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Union Plus Education Services

Seven Stores That Won’t Ruin Their Workers’ Thanksgivings
Updated On: Nov 15, 2013

This year, more than a dozen retailers will open their doors on Thanksgiving Day, leaving millions of workers with little choice but to forgo their holiday to jumpstart the biggest shopping weekend of the year. With profits in mind, Walmart, Target, Best Buy, Kmart, Macy’s, Kohl’s, J.C. Penney, Toys R Us, and more, have announced early Thanksgiving hours.

Still, there are a handful of places — large and small, national and local — that are resisting the pressure in order to give their employees a real holiday.

“That’s one day that’s a family day,” an employee at the Charles Ro Supply Company, the country’s largest toy train store, said of its policy to remain closed on Thanksgiving Day. “Home life’s a little more important.”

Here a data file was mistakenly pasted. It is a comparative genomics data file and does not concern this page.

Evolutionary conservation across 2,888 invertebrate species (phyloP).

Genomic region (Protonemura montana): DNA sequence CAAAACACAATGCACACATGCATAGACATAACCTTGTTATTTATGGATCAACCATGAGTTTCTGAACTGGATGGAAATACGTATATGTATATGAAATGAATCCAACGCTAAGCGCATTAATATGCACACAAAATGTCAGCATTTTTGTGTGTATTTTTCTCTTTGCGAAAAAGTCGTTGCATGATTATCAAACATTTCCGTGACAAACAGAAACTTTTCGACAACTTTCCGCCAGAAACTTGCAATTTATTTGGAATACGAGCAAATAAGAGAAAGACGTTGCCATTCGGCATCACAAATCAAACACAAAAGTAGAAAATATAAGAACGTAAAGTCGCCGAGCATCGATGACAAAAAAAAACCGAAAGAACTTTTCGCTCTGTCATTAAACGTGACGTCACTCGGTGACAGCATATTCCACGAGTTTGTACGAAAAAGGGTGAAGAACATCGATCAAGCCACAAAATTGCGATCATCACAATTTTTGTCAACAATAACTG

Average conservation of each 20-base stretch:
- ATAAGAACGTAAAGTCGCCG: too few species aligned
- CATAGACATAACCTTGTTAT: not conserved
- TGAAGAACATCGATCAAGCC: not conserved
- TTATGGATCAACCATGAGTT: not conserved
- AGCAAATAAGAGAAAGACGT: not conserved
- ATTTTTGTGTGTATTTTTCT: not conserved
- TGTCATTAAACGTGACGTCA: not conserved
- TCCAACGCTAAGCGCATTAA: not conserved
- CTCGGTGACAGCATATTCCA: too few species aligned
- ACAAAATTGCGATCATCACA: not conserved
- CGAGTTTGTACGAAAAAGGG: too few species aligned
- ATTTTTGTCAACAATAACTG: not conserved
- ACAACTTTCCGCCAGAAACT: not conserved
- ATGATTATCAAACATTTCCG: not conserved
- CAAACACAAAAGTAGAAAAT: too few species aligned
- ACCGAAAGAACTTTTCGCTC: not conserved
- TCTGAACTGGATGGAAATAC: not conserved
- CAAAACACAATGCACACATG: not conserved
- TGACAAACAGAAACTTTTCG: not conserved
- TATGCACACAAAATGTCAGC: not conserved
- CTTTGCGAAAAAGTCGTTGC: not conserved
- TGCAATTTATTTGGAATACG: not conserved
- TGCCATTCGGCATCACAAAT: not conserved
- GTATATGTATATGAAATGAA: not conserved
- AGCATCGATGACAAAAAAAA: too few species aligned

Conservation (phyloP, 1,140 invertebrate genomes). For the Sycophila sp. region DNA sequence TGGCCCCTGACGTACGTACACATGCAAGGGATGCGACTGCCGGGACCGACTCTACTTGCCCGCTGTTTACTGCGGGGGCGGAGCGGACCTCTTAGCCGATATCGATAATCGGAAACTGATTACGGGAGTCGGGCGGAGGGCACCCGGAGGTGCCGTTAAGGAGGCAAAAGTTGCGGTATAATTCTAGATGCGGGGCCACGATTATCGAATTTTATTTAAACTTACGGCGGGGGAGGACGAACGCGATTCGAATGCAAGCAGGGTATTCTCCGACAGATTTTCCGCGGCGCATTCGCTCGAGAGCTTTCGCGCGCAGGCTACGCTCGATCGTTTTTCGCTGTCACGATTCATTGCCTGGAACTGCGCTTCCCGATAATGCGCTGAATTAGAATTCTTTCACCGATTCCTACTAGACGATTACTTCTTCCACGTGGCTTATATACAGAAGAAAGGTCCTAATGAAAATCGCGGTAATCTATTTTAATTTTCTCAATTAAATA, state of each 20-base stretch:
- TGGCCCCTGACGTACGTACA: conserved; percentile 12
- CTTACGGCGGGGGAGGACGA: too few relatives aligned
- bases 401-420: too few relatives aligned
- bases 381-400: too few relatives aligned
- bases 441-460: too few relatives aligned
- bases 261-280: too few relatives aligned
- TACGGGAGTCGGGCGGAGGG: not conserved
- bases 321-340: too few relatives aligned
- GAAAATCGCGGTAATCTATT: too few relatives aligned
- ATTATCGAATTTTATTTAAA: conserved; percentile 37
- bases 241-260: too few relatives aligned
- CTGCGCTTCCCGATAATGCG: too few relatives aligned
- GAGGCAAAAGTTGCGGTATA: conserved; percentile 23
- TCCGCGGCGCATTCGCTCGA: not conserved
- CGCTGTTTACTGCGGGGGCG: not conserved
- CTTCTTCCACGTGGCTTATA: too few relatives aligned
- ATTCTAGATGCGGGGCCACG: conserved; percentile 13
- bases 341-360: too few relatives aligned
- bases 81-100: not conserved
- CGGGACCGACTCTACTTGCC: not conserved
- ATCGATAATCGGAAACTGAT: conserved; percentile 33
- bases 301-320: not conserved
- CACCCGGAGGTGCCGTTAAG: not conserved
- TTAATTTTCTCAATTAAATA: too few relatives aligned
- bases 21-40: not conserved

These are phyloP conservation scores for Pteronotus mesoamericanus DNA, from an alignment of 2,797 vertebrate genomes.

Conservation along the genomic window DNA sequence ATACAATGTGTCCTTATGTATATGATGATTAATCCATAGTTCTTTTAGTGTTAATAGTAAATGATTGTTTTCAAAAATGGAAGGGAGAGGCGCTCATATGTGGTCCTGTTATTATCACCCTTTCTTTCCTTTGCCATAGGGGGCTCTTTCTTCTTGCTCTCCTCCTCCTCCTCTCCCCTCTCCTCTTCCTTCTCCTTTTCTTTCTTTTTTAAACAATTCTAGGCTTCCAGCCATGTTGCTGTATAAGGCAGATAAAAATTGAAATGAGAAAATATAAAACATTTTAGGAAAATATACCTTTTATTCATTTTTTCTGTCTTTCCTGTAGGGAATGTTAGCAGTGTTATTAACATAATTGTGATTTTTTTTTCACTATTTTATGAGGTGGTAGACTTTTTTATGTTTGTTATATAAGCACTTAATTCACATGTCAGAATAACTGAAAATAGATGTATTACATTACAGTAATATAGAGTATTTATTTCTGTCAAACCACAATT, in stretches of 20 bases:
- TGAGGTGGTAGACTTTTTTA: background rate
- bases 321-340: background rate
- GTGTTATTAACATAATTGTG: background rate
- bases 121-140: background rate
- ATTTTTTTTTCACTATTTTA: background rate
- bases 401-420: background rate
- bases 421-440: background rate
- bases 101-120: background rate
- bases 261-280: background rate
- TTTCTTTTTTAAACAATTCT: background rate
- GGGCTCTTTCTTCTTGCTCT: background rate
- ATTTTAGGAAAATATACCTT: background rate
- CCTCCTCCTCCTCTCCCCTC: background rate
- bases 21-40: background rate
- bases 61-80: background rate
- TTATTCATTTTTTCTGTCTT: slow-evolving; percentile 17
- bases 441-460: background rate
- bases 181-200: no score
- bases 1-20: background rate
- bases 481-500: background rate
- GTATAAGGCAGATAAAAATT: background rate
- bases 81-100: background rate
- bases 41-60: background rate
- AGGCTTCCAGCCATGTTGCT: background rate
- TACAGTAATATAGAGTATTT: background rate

Patagonia Head of Retail Marketing Vickie Achee explained the company’s decision to keep stores closed “so our associates can celebrate the holiday with their family/friends. This has been our tradition during our tenure in retail.”

Costco, Nordstrom, REI, Burlington Coat Factory, and American Girl also confirmed they’re closed on Thanksgiving.


While some closed stores may not be direct competitors to the big box retailers, staff also doubt some that will open, like Staples, are real contenders on the blockbuster shopping day.

Many companies that are opening on Thanksgiving have explained that employees are “excited” to work holiday shifts and to earn some extra pay. However, that’s rarely the full story. At Kmart, managers are reportedly denying requests for time off for Thanksgiving shifts that being at 6 a.m., even though the company claims this isn’t company policy. Meanwhile, part-time retail workers struggle with too few shifts on wages that pay well below a living wage, forcing them to work the holiday because they are already underpaid.

Even if they did have a choice, one in four workers do not receive any paid vacation time because the U.S. is alone in not mandating paid sick days, vacation, or holidays.

By Rebecca Leber, Bryce Covert, and Adam Peck

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